the extract. It's like the rest of the educational world as it
developed through the Blair years - what counts is not the thing
itself - it's value lies in how many boxes it has filled, whether it
has completed the correct courses then gone through the expected
processes - all things that be quantified in the way that real
education, as in real poetry, cannot. So yes, I am not surprised by
the tone of this piece and the language it uses, it's typical.

Cheers

tim A.
On 27 May 2011, at 13:55, Jamie McKendrick wrote:

> Tim,
>  Your comment -
> "once the validation of poetry depends  not on the poetry itself but  on 
> the institutional position of the poet  then poetry is fucked,  whatever 
> sort of poetry it is"
> - isn't far from my own feelings; except that I think poetry is far  more 
> robust than this.
> Any indicator of value - except in the dubious point about editorial 
> input - is entirely absent from the extract. The same goes for the 
> sentence about readings that ninerrors quotes.
> What I wonder is why, if I've understood him right, David Lace  thought 
> this a trustworthy account of how things are. Do you think  it is?
> That this is the language which the Arts Council and its compilers  have 
> chosen to discuss the topic is certainly significant. And maybe  not that 
> surprising.
>
> Best,
> Jamie
>
> ----- Original Message ----- From: "Tim Allen" <[log in to unmask]>
> To: <[log in to unmask]>
> Sent: Friday, May 27, 2011 11:36 AM
> Subject: Re: Arts Council report on Contemporary Poetry
>
>
> As I'm here, a few comments on what David sent us...
>
> >"The fact of edited publication remains crucial in the poetry
> sector, to the extent that even performance poets, while acknowledging
> the aurality of their work, aspire to this kind of validation.<"
>
> I don't think this is altogether true - there are any number of
> performance poets who, to my knowledge, don't give a monkeys about
> appearing in print - and long may it stay that way.
> And the same applies to a number of poets who appear to be solely on-
> line based.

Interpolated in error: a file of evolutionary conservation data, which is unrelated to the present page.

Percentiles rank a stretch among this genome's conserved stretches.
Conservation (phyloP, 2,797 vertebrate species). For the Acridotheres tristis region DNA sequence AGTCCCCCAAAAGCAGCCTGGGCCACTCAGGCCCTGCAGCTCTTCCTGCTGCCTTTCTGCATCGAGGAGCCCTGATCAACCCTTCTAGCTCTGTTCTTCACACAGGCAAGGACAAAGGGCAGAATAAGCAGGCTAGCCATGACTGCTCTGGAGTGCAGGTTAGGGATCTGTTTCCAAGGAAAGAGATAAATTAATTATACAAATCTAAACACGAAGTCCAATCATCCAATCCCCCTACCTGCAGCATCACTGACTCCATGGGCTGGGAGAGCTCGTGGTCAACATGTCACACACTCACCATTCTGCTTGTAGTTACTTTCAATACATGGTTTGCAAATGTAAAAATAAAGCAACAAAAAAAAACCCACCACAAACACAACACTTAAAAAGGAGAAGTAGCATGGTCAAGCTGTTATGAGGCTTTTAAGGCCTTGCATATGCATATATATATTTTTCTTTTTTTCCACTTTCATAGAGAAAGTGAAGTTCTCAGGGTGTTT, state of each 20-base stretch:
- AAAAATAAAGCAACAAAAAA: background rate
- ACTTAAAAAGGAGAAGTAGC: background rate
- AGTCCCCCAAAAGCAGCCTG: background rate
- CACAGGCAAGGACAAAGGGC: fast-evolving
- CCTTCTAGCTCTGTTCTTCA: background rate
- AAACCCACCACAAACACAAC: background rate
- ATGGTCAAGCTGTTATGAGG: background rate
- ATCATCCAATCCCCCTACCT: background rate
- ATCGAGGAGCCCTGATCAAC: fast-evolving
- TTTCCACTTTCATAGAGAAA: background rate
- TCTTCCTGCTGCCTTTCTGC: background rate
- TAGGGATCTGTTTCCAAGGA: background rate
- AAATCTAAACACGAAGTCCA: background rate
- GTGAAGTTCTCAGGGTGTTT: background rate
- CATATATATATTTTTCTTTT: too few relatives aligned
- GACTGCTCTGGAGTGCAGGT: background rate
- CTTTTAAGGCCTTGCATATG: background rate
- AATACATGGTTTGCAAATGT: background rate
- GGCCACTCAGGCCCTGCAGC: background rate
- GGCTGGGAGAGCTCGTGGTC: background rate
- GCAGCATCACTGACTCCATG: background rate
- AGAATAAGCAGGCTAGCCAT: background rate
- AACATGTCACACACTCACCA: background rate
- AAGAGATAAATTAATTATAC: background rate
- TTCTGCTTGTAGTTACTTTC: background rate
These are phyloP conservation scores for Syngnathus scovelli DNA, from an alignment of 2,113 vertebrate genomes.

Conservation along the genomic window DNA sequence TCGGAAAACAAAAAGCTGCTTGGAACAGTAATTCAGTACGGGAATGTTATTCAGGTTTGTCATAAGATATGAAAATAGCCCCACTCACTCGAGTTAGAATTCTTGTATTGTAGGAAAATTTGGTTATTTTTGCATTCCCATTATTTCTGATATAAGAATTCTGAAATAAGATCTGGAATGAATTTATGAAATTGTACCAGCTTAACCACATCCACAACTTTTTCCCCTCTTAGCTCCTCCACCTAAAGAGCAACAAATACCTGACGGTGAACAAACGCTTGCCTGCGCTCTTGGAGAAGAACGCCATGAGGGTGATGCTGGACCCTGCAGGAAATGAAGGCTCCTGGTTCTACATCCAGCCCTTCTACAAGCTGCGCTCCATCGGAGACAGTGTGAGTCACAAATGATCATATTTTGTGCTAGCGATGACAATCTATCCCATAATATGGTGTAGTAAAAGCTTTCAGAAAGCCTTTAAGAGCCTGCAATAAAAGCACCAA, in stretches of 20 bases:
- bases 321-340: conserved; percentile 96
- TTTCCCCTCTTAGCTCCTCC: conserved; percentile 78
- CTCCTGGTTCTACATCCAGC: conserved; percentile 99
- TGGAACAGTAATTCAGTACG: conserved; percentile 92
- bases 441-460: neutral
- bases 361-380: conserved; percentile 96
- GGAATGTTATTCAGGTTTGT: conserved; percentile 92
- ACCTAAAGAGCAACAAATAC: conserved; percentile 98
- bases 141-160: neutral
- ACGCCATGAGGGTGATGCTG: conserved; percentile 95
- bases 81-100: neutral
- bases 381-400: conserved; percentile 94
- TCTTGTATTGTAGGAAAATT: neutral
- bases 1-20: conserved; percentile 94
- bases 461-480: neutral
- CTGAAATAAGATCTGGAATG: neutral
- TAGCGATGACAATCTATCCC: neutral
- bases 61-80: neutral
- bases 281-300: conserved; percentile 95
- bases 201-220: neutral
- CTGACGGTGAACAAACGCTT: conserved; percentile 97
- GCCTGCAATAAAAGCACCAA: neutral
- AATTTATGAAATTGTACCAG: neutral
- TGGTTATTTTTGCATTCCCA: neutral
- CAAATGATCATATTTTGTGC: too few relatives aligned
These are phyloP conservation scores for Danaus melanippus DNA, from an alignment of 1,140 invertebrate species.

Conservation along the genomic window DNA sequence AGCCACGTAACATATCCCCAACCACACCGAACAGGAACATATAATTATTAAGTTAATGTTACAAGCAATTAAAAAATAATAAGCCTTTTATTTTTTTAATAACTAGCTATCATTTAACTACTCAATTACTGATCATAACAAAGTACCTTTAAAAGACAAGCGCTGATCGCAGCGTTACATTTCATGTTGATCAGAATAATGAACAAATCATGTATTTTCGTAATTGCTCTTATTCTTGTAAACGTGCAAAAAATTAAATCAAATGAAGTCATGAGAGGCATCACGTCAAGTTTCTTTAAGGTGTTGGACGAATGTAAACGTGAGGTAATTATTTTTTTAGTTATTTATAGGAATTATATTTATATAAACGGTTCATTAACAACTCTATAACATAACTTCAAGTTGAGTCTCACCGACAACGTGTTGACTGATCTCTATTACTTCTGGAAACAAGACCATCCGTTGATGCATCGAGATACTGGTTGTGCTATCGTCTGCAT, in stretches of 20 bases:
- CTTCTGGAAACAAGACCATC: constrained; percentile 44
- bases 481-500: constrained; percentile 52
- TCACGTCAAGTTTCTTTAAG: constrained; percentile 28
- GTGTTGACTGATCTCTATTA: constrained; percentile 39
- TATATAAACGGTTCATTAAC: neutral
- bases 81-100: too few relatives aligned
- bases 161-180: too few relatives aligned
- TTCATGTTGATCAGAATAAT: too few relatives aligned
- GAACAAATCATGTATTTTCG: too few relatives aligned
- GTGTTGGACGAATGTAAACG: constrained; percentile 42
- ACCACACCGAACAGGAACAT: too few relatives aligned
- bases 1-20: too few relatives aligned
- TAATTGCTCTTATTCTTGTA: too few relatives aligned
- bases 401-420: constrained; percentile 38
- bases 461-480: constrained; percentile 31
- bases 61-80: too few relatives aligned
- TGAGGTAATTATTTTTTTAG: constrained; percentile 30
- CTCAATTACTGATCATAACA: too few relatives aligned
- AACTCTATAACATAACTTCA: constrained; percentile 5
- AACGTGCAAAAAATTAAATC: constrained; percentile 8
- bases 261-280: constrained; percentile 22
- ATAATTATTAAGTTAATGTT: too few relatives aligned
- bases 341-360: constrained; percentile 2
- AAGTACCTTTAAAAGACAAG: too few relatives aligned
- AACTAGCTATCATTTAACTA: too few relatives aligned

>
> >" Poets active in the tertiary educational sector are required, to
> be considered ‘research active’, to have publications"<
>
> Now this is probably true, and just how awful is it? I've said it
> before and I'll say it again - once the validation of poetry depends
> not on the poetry itself but on the institutional position of the poet
> then poetry is fucked, whatever sort of poetry it is.
>
> >"Other forms of validation include awards and prizes (of which there
> are hundreds, perhaps a dozen of which have a national profile), and
> appointments in the academic or civic sector"<
>
> Yuk! Yuk! Yuk!
>
> Poetry is not a profession - it's an artform. Of course it has to deal
> with institutions and professions to get itself known and published
> and talked about - but it should itself remain as independent as
> possible from those things and not let its context be dictated by  them.
>
> Tim A.
>
> On 26 May 2011, at 14:55, David Lace wrote:
>
>> Informative extract:
>>
>> “Yet the success of book publication is not to be measured solely  by 
>> the statistic of copies sold. The relationship between poet  and  editor 
>> should ensure that the quality of the work produced is   significantly 
>> better than it might have been had the work not been   edited, that it is 
>> accurately and attractively produced, and that  it  appears with the 
>> imprimatur of a publishing house which is a  species  of ‘guarantor’, 
>> providing a ‘license’ authorising the  poet. The fact  of edited 
>> publication remains crucial in the poetry  sector, to the  extent that 
>> even performance poets, while  acknowledging the aurality  of their work, 
>> aspire to this kind of  validation. Poets active in  the tertiary 
>> educational sector are  required, to be considered  ‘research active’, to 
>> have  publications, though hitherto the  educational sector has not been 
>> as consistent in discriminating the quality and level of  achievement in 
>> terms of poetry book publication  as they are in  terms of academic 
>> publications.
>>
>> Other forms of validation include awards and prizes (of which  there  are 
>> hundreds, perhaps a dozen of which have a national  profile), and 
>> appointments in the academic or civic sector which  entail a  transparent 
>> selection process. Once established in these  ways, poets  will find they 
>> are more welcome on the reading  circuit, receive fees  and increase the 
>> sale of their publications  many-fold at events.  They are also in a 
>> stronger position to apply  for academic and  teaching posts and other 
>> jobs in the sector.”
>>
>> Pages 9-10
>>
>>
>>
>>
>>
>>
>> ------Original Message------
>> From: Alec Newman
>> Sender: British & Irish poets
>> To: [log in to unmask]
>> ReplyTo: British & Irish poets
>> Subject: Arts Council report on Contemporary Poetry
>> Sent: 24 May 2011 09:42
>>
>> Anyone who's not seen this might find it interesting.  Comments on  a 
>> postcard please.
>>
>>
>>
>>
>>
>> http://www.literaturedevelopment.co.uk/domains/nationalassociationforliteraturedevelopment.org.uk/local/media/audio/Poetry_mapping_DEFINITIVE.pdf
>>
>>
>> Alec
>>
>>
>> Sent from my BlackBerry smartphone from Virgin Media